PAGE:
Environment

Energy
5:20 am
Mon June 2, 2014

Even If Keystone Pipeline Rejected, Oil May Still Cross Neb. By Rail

Originally published on Mon June 2, 2014 10:01 am

The proposed Keystone XL pipeline has generated controversy, especially in Nebraska, where opposition to transporting crude from the oil sands of Canada has delayed a national decision on the project.

Politics
4:11 am
Mon June 2, 2014

EPA To Propose Rules To Deeply Cut Power Plant Emissions

Originally published on Mon June 2, 2014 8:39 am

On Monday, the Environmental Protection Agency will propose rules to regulate the amount of carbon pollution existing facilities can release. The EPA reportedly is seeking a 30 percent cut.

Environment
6:46 am
Sun June 1, 2014

Obama To Wield Executive Power To Limit Carbon Emissions

Originally published on Sun June 1, 2014 11:47 am

Transcript

RACHEL MARTIN, HOST:

As we just heard, tomorrow, the Environmental Protection Agency will announce new regulations aimed at cutting carbon pollution. To hear more about that, we're joined by Michael Oppenheimer. He's a professor of geosciences and international affairs at Princeton University. These regulations are the president's most ambitious plan yet to combat climate change. Professor Oppenheimer, from your vantage point, how significant is this announcement?

Read more
The Salt
3:06 pm
Fri May 30, 2014

Oklahoma's Extreme Drought Has Wheat Farmers Bracing For Worst

Fred and Wayne Schmedt say the drought has withered their wheat plants down from an average height of 24 to 30 inches to just 6 to 8 inches.
Joe Wertz StateImpact Oaklahoma

Originally published on Fri May 30, 2014 6:27 pm

Rainfall totals in southwest Oklahoma are more than 3 inches below normal. And that means that the wheat crop grown in brothers Fred and Wayne Schmedt's farm is several inches shorter than normal as well.

Laughter is key to surviving as a farmer here. Fred Schmedt looks out on his field, then down at his legs and laughs at how short the wheat stalks are.

"What would you call that, high-shoe-top high?" he says. "In a normal year — a really good year — it'd be thigh-high. So we're looking at plants that are 6 to 8 inches tall versus 24 to 30 inches tall."

Read more
The Salt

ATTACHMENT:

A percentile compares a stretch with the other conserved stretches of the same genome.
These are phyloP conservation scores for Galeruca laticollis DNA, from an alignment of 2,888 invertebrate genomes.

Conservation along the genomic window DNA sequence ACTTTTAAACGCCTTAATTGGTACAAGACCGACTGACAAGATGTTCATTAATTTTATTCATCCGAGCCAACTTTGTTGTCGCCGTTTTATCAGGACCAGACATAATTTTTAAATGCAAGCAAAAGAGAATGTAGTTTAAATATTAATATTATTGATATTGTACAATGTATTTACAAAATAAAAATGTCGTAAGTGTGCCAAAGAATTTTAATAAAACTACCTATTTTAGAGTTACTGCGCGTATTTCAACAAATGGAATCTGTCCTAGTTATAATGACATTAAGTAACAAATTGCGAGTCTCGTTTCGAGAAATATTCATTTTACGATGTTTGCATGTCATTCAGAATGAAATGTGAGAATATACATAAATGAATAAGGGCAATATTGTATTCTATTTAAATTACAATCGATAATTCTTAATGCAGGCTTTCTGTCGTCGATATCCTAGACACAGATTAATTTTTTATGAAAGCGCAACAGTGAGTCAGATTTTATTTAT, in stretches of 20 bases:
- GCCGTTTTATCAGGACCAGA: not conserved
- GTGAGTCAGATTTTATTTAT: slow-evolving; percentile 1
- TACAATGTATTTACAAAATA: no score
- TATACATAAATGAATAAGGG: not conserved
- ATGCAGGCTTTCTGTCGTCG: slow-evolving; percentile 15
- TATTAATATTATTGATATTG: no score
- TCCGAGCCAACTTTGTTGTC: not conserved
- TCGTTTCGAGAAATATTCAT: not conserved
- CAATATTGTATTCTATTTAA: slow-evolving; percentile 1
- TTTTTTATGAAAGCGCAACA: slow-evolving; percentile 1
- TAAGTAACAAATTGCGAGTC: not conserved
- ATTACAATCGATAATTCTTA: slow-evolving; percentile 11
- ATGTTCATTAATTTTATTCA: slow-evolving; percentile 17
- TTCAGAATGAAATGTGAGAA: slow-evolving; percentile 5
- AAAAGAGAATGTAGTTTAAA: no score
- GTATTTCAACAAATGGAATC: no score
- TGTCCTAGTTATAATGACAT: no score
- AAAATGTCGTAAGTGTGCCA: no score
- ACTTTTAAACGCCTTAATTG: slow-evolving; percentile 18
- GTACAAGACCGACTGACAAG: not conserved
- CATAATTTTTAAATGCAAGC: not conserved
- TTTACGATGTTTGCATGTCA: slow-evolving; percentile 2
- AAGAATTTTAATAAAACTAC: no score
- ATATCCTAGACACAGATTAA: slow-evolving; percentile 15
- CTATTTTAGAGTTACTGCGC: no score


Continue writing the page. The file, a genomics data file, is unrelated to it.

2:20 pm
Fri May 30, 2014

How A Food Stylist Made Squirrel And Earthworm Look Appetizing

Left, gray squirrel. Right, crostini with squirrel meat, white mulberry, goat cheese, hazelnut and purslane.
Christopher Testani

Originally published on Thu June 5, 2014 6:44 am

Communities around the world are increasingly overrun by invasive critters. Gray squirrels, which are native to North America, are an ecological nuisance in England. And nutria — or swamp rats, colloquially — from South America are destroying wetlands in the Gulf Coast states.

Read more
Environment
10:00 am
Fri May 30, 2014

Author Simplifies Her Life, Builds and Lives In Tiny House

Credit Dee Williams

WUWM's Susan Bence talks with Dee Williams.

Dee Williams has dramatically transformed her life. A decade ago, she was a busy professional and homeowner living in Portland, Oregon.

Read more
Around the Nation
4:18 am
Fri May 30, 2014

During A Drought, Senior Water-Rights Holders Have Privileges

Originally published on Fri May 30, 2014 11:36 am

Transcript

DAVID GREENE, HOST:

Read more
Environment
3:27 pm
Thu May 29, 2014

Conservatives, Environmentalists Found Common Ground In Cap And Trade

Originally published on Thu May 29, 2014 6:11 pm

Transcript

ROBERT SIEGEL, BYLINE: Now more about the history of cap and trade and how conservatives and environmentalists came together to establish that approach to reducing emissions. To tell us that story, joining us is C. Boyden Gray who assist in the formulation of the policy during the administration of President George H. W. Bush. He was later U.S. ambassador to the European Union. Ambassador Gray, welcome to the program.

C. BOYDEN GRAY: Thank you very much.

Read more
U.S.
3:27 pm
Thu May 29, 2014

As Oklahoma Drought Continues, Farmers Prepare For Losses

Originally published on Thu May 29, 2014 6:11 pm

Transcript

MELISSA BLOCK, HOST:

The agricultural economies of southern Great Plains states have withered after four years of extreme drought. Farmers in Oklahoma are bracing for one of the worst wheat crops in the state's history. As StateImpact's Joe Wertz tells us, that poor wheat harvest could have national consequences.

JOE WERTZ: Wayne Schmedt adjust's his faded, blue baseball cap and crouches down in a wind-whipped field of stunted wheat.

W. SCHMEDT: We don't have any use for this, so we'll give it to you as a souvenir.

Read more
Environment
3:27 pm
Thu May 29, 2014

States Say Cutting Down On Carbon Was Easier Than Expected

Originally published on Fri May 30, 2014 8:45 am

Transcript

ROBERT SIEGEL, BYLINE: From NPR News, this is ALL THINGS CONSIDERED. I'm Robert Siegel.

Read more

Pages